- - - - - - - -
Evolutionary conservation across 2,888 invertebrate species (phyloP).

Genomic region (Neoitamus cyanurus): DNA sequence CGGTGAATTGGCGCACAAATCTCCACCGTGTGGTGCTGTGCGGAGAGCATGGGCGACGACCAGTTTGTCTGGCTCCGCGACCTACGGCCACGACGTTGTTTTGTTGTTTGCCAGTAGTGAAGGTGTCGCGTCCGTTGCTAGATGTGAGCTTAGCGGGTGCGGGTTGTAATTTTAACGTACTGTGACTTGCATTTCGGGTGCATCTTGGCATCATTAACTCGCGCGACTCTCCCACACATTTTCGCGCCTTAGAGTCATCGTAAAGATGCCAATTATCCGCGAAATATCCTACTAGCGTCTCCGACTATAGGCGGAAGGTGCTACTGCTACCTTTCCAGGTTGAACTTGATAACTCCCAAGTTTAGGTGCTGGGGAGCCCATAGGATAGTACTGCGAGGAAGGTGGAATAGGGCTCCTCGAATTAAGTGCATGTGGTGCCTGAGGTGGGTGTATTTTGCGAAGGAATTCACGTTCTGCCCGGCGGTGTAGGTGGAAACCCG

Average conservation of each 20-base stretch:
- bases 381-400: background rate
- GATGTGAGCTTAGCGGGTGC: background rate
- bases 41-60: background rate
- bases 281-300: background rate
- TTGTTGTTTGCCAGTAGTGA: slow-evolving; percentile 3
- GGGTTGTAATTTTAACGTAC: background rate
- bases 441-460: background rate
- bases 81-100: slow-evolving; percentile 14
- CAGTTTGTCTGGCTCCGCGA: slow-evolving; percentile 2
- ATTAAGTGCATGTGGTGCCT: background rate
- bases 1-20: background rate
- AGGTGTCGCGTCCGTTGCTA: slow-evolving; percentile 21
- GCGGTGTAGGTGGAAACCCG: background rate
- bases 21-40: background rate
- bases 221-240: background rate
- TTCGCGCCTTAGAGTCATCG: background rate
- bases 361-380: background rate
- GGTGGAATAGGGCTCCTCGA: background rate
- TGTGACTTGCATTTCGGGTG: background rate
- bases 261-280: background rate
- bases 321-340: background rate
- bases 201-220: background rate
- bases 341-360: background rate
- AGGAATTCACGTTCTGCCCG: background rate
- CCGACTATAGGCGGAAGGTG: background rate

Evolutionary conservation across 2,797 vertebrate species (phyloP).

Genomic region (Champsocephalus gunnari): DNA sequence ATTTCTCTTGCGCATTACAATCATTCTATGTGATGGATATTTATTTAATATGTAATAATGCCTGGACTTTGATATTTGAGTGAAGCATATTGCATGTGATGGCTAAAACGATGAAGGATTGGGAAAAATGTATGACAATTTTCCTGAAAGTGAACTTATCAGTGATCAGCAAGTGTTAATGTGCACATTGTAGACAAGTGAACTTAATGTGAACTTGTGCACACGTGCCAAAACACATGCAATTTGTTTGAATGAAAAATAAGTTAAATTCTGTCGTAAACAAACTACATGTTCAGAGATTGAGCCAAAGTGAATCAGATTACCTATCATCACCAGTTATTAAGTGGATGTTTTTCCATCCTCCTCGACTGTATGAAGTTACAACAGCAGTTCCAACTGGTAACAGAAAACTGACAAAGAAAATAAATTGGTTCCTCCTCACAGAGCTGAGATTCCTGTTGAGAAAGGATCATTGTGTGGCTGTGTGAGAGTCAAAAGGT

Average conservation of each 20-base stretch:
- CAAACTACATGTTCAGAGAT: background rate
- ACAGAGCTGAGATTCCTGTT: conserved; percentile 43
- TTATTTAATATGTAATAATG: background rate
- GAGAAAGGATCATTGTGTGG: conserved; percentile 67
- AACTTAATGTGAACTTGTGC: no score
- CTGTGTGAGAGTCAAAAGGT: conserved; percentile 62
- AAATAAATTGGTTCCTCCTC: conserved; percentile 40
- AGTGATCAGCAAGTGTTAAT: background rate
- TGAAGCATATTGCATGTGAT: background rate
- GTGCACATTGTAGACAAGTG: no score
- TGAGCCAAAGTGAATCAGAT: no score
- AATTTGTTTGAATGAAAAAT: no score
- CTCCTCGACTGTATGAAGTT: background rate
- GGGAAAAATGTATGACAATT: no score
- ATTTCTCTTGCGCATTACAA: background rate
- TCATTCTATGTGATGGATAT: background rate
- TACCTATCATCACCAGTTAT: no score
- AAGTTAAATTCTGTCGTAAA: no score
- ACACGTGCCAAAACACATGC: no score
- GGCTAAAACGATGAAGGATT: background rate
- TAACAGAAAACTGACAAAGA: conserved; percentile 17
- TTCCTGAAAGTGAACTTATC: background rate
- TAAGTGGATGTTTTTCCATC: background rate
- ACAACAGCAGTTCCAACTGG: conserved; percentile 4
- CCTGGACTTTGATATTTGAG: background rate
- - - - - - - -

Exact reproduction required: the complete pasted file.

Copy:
Evolutionary conservation across 2,888 invertebrate species (phyloP).

Genomic region (Neoitamus cyanurus): DNA sequence CGGTGAATTGGCGCACAAATCTCCACCGTGTGGTGCTGTGCGGAGAGCATGGGCGACGACCAGTTTGTCTGGCTCCGCGACCTACGGCCACGACGTTGTTTTGTTGTTTGCCAGTAGTGAAGGTGTCGCGTCCGTTGCTAGATGTGAGCTTAGCGGGTGCGGGTTGTAATTTTAACGTACTGTGACTTGCATTTCGGGTGCATCTTGGCATCATTAACTCGCGCGACTCTCCCACACATTTTCGCGCCTTAGAGTCATCGTAAAGATGCCAATTATCCGCGAAATATCCTACTAGCGTCTCCGACTATAGGCGGAAGGTGCTACTGCTACCTTTCCAGGTTGAACTTGATAACTCCCAAGTTTAGGTGCTGGGGAGCCCATAGGATAGTACTGCGAGGAAGGTGGAATAGGGCTCCTCGAATTAAGTGCATGTGGTGCCTGAGGTGGGTGTATTTTGCGAAGGAATTCACGTTCTGCCCGGCGGTGTAGGTGGAAACCCG

Average conservation of each 20-base stretch:
- bases 381-400: background rate
- GATGTGAGCTTAGCGGGTGC: background rate
- bases 41-60: background rate
- bases 281-300: background rate
- TTGTTGTTTGCCAGTAGTGA: slow-evolving; percentile 3
- GGGTTGTAATTTTAACGTAC: background rate
- bases 441-460: background rate
- bases 81-100: slow-evolving; percentile 14
- CAGTTTGTCTGGCTCCGCGA: slow-evolving; percentile 2
- ATTAAGTGCATGTGGTGCCT: background rate
- bases 1-20: background rate
- AGGTGTCGCGTCCGTTGCTA: slow-evolving; percentile 21
- GCGGTGTAGGTGGAAACCCG: background rate
- bases 21-40: background rate
- bases 221-240: background rate
- TTCGCGCCTTAGAGTCATCG: background rate
- bases 361-380: background rate
- GGTGGAATAGGGCTCCTCGA: background rate
- TGTGACTTGCATTTCGGGTG: background rate
- bases 261-280: background rate
- bases 321-340: background rate
- bases 201-220: background rate
- bases 341-360: background rate
- AGGAATTCACGTTCTGCCCG: background rate
- CCGACTATAGGCGGAAGGTG: background rate

Evolutionary conservation across 2,797 vertebrate species (phyloP).

Genomic region (Champsocephalus gunnari): DNA sequence ATTTCTCTTGCGCATTACAATCATTCTATGTGATGGATATTTATTTAATATGTAATAATGCCTGGACTTTGATATTTGAGTGAAGCATATTGCATGTGATGGCTAAAACGATGAAGGATTGGGAAAAATGTATGACAATTTTCCTGAAAGTGAACTTATCAGTGATCAGCAAGTGTTAATGTGCACATTGTAGACAAGTGAACTTAATGTGAACTTGTGCACACGTGCCAAAACACATGCAATTTGTTTGAATGAAAAATAAGTTAAATTCTGTCGTAAACAAACTACATGTTCAGAGATTGAGCCAAAGTGAATCAGATTACCTATCATCACCAGTTATTAAGTGGATGTTTTTCCATCCTCCTCGACTGTATGAAGTTACAACAGCAGTTCCAACTGGTAACAGAAAACTGACAAAGAAAATAAATTGGTTCCTCCTCACAGAGCTGAGATTCCTGTTGAGAAAGGATCATTGTGTGGCTGTGTGAGAGTCAAAAGGT

Average conservation of each 20-base stretch:
- CAAACTACATGTTCAGAGAT: background rate
- ACAGAGCTGAGATTCCTGTT: conserved; percentile 43
- TTATTTAATATGTAATAATG: background rate
- GAGAAAGGATCATTGTGTGG: conserved; percentile 67
- AACTTAATGTGAACTTGTGC: no score
- CTGTGTGAGAGTCAAAAGGT: conserved; percentile 62
- AAATAAATTGGTTCCTCCTC: conserved; percentile 40
- AGTGATCAGCAAGTGTTAAT: background rate
- TGAAGCATATTGCATGTGAT: background rate
- GTGCACATTGTAGACAAGTG: no score
- TGAGCCAAAGTGAATCAGAT: no score
- AATTTGTTTGAATGAAAAAT: no score
- CTCCTCGACTGTATGAAGTT: background rate
- GGGAAAAATGTATGACAATT: no score
- ATTTCTCTTGCGCATTACAA: background rate
- TCATTCTATGTGATGGATAT: background rate
- TACCTATCATCACCAGTTAT: no score
- AAGTTAAATTCTGTCGTAAA: no score
- ACACGTGCCAAAACACATGC: no score
- GGCTAAAACGATGAAGGATT: background rate
- TAACAGAAAACTGACAAAGA: conserved; percentile 17
- TTCCTGAAAGTGAACTTATC: background rate
- TAAGTGGATGTTTTTCCATC: background rate
- ACAACAGCAGTTCCAACTGG: conserved; percentile 4
- CCTGGACTTTGATATTTGAG: background rate